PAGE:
Public education is one of the state’s primary responsibilities, and one of its major struggles, but South Carolina’s top elected official has little influence over it. That thankfully could change this fall.
Over the next several weeks, men and women aspiring to elected office will likely be filling up your mailbox and knocking on your door. Many will talk of “protecting the taxpayers,” or offer some similar claim in pursuit of your vote.
One of the responsibilities that parents take most seriously is protecting their children from injury—whether it is buckling seat belts in a car or wearing a helmet while riding a bike.
Anyone who doubts that Barbara Pierce Bush was a force in her own right never saw her speak live. On one occasion we caught her at an event at Texas A&M University where the crowd roared to life the moment the emcee said, “And here she is, the Silver Fox herself.”
It’s easy for prisoners to be out of sight, out of mind, until an explosion of violence like the tragedy at Lee Correctional Institution that left seven inmates dead and 17 others hospitalized. The carnage highlights the critical need to fill vacant guard positions and to speed up much-needed reforms.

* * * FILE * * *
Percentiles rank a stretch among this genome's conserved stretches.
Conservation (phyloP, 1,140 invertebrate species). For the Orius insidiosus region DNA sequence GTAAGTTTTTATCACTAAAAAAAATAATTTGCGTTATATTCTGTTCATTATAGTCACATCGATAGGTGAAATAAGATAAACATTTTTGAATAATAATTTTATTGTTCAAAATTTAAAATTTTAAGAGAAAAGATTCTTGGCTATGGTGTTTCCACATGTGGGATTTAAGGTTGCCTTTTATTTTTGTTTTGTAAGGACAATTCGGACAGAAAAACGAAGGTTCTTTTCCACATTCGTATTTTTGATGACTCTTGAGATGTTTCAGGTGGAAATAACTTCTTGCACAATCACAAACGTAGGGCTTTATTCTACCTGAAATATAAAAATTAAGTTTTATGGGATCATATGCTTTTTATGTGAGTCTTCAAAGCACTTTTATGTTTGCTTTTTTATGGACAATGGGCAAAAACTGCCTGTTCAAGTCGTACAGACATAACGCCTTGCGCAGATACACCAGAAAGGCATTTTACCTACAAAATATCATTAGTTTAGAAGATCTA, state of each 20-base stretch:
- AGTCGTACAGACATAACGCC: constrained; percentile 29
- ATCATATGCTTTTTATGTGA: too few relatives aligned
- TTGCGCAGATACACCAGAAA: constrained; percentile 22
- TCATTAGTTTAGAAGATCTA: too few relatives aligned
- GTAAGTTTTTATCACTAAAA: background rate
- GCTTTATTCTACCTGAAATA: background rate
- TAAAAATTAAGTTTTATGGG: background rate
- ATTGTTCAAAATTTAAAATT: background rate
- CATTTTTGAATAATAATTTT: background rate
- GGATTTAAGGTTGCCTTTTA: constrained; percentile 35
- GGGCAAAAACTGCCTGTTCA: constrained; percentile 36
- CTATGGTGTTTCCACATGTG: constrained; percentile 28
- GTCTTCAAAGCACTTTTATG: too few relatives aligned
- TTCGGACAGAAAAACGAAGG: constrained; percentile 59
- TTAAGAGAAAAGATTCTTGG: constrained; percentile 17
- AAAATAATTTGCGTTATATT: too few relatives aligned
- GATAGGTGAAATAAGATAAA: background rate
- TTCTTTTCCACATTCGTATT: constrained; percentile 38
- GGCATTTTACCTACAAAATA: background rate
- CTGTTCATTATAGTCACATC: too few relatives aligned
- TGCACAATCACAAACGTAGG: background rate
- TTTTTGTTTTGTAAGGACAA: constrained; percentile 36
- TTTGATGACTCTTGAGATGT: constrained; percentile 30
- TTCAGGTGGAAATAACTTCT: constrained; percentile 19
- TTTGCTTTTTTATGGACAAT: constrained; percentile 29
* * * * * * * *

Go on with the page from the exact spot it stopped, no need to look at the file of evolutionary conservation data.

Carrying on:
Mark Zuckerberg rightly faces a congressional grilling this week about Facebook’s failure to protect users’ personal information. It is high time that Congress addressed the issue of internet privacy, but it won’t be the first time Mr. Zuckerberg and his company have faced federal scrutiny.
These are some of the words and phrases being used to criticize a recent statement from some of Sinclair Broadcast Group’s television outlets.
Earlier this month, a number of freshman lawmakers filed legislation to call a convention to amend the South Carolina Constitution.
The media has a responsibility to be the eyes and ears of local residents. That’s the reason we exist. We are here to inform, report and make sure things that happen in public are available to all the public—even if you can’t be there to see it for yourself.
Toward the middle of each March, open-government advocates observe “Sunshine Week.” It’s used to raise awareness of the dangers of closed-door government and the importance of so-called “sunshine laws.”